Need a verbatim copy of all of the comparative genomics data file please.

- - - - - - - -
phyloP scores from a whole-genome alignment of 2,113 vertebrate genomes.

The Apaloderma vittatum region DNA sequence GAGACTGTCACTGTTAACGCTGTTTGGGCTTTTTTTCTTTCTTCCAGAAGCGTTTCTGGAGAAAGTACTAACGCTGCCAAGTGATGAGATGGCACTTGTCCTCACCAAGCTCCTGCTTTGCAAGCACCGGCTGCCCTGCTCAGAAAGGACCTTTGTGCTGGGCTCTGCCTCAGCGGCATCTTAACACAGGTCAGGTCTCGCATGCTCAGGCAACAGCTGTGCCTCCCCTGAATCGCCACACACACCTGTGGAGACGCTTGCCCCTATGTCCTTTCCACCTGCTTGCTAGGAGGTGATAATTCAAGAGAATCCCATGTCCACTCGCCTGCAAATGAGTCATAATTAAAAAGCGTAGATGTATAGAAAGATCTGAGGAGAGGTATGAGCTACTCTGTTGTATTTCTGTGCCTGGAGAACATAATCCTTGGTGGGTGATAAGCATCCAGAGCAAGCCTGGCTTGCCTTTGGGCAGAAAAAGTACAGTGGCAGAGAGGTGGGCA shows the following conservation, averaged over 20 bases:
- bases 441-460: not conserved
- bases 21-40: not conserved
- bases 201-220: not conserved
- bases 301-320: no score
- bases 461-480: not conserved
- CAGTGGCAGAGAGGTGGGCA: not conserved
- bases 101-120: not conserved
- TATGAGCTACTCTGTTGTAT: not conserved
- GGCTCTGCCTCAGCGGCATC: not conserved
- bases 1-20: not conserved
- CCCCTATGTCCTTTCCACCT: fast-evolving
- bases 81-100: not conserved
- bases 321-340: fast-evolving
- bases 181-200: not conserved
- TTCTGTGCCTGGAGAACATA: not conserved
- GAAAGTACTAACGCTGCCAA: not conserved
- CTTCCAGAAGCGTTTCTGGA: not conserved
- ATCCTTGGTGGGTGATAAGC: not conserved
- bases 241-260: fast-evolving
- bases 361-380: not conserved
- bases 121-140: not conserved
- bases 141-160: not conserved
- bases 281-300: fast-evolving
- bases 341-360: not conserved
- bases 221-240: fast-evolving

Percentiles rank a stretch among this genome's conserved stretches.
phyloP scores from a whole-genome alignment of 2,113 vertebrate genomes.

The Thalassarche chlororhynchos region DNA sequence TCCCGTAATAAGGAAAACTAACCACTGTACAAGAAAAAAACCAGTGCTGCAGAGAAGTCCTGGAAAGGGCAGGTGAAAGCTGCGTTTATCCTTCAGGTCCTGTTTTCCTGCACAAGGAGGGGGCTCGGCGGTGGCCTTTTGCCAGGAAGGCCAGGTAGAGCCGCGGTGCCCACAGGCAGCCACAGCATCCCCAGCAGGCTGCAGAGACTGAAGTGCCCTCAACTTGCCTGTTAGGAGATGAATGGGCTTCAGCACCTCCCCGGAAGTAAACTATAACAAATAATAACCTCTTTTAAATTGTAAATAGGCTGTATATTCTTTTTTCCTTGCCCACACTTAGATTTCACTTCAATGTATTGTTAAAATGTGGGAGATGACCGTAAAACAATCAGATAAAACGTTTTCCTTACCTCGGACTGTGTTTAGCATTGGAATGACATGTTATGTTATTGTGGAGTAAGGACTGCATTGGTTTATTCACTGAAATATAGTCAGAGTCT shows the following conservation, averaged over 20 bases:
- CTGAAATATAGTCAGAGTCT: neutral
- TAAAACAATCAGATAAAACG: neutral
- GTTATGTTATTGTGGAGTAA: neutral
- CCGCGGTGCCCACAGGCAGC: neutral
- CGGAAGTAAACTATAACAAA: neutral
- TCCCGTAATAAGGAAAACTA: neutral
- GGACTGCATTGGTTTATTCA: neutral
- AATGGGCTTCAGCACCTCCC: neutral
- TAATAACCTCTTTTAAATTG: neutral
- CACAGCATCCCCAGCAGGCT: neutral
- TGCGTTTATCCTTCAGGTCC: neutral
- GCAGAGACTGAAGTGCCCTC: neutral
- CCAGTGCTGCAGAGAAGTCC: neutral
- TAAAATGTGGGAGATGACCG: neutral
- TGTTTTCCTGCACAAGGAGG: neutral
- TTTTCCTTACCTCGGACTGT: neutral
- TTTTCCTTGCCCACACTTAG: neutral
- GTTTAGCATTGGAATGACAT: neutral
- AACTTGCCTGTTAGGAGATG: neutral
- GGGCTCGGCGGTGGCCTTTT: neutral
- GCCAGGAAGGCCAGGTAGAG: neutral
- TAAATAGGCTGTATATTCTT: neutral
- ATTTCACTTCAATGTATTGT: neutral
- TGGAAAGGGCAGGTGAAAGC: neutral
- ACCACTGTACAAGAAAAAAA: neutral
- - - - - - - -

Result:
phyloP scores from a whole-genome alignment of 2,113 vertebrate genomes.

The Apaloderma vittatum region DNA sequence GAGACTGTCACTGTTAACGCTGTTTGGGCTTTTTTTCTTTCTTCCAGAAGCGTTTCTGGAGAAAGTACTAACGCTGCCAAGTGATGAGATGGCACTTGTCCTCACCAAGCTCCTGCTTTGCAAGCACCGGCTGCCCTGCTCAGAAAGGACCTTTGTGCTGGGCTCTGCCTCAGCGGCATCTTAACACAGGTCAGGTCTCGCATGCTCAGGCAACAGCTGTGCCTCCCCTGAATCGCCACACACACCTGTGGAGACGCTTGCCCCTATGTCCTTTCCACCTGCTTGCTAGGAGGTGATAATTCAAGAGAATCCCATGTCCACTCGCCTGCAAATGAGTCATAATTAAAAAGCGTAGATGTATAGAAAGATCTGAGGAGAGGTATGAGCTACTCTGTTGTATTTCTGTGCCTGGAGAACATAATCCTTGGTGGGTGATAAGCATCCAGAGCAAGCCTGGCTTGCCTTTGGGCAGAAAAAGTACAGTGGCAGAGAGGTGGGCA shows the following conservation, averaged over 20 bases:
- bases 441-460: not conserved
- bases 21-40: not conserved
- bases 201-220: not conserved
- bases 301-320: no score
- bases 461-480: not conserved
- CAGTGGCAGAGAGGTGGGCA: not conserved
- bases 101-120: not conserved
- TATGAGCTACTCTGTTGTAT: not conserved
- GGCTCTGCCTCAGCGGCATC: not conserved
- bases 1-20: not conserved
- CCCCTATGTCCTTTCCACCT: fast-evolving
- bases 81-100: not conserved
- bases 321-340: fast-evolving
- bases 181-200: not conserved
- TTCTGTGCCTGGAGAACATA: not conserved
- GAAAGTACTAACGCTGCCAA: not conserved
- CTTCCAGAAGCGTTTCTGGA: not conserved
- ATCCTTGGTGGGTGATAAGC: not conserved
- bases 241-260: fast-evolving
- bases 361-380: not conserved
- bases 121-140: not conserved
- bases 141-160: not conserved
- bases 281-300: fast-evolving
- bases 341-360: not conserved
- bases 221-240: fast-evolving

Percentiles rank a stretch among this genome's conserved stretches.
phyloP scores from a whole-genome alignment of 2,113 vertebrate genomes.

The Thalassarche chlororhynchos region DNA sequence TCCCGTAATAAGGAAAACTAACCACTGTACAAGAAAAAAACCAGTGCTGCAGAGAAGTCCTGGAAAGGGCAGGTGAAAGCTGCGTTTATCCTTCAGGTCCTGTTTTCCTGCACAAGGAGGGGGCTCGGCGGTGGCCTTTTGCCAGGAAGGCCAGGTAGAGCCGCGGTGCCCACAGGCAGCCACAGCATCCCCAGCAGGCTGCAGAGACTGAAGTGCCCTCAACTTGCCTGTTAGGAGATGAATGGGCTTCAGCACCTCCCCGGAAGTAAACTATAACAAATAATAACCTCTTTTAAATTGTAAATAGGCTGTATATTCTTTTTTCCTTGCCCACACTTAGATTTCACTTCAATGTATTGTTAAAATGTGGGAGATGACCGTAAAACAATCAGATAAAACGTTTTCCTTACCTCGGACTGTGTTTAGCATTGGAATGACATGTTATGTTATTGTGGAGTAAGGACTGCATTGGTTTATTCACTGAAATATAGTCAGAGTCT shows the following conservation, averaged over 20 bases:
- CTGAAATATAGTCAGAGTCT: neutral
- TAAAACAATCAGATAAAACG: neutral
- GTTATGTTATTGTGGAGTAA: neutral
- CCGCGGTGCCCACAGGCAGC: neutral
- CGGAAGTAAACTATAACAAA: neutral
- TCCCGTAATAAGGAAAACTA: neutral
- GGACTGCATTGGTTTATTCA: neutral
- AATGGGCTTCAGCACCTCCC: neutral
- TAATAACCTCTTTTAAATTG: neutral
- CACAGCATCCCCAGCAGGCT: neutral
- TGCGTTTATCCTTCAGGTCC: neutral
- GCAGAGACTGAAGTGCCCTC: neutral
- CCAGTGCTGCAGAGAAGTCC: neutral
- TAAAATGTGGGAGATGACCG: neutral
- TGTTTTCCTGCACAAGGAGG: neutral
- TTTTCCTTACCTCGGACTGT: neutral
- TTTTCCTTGCCCACACTTAG: neutral
- GTTTAGCATTGGAATGACAT: neutral
- AACTTGCCTGTTAGGAGATG: neutral
- GGGCTCGGCGGTGGCCTTTT: neutral
- GCCAGGAAGGCCAGGTAGAG: neutral
- TAAATAGGCTGTATATTCTT: neutral
- ATTTCACTTCAATGTATTGT: neutral
- TGGAAAGGGCAGGTGAAAGC: neutral
- ACCACTGTACAAGAAAAAAA: neutral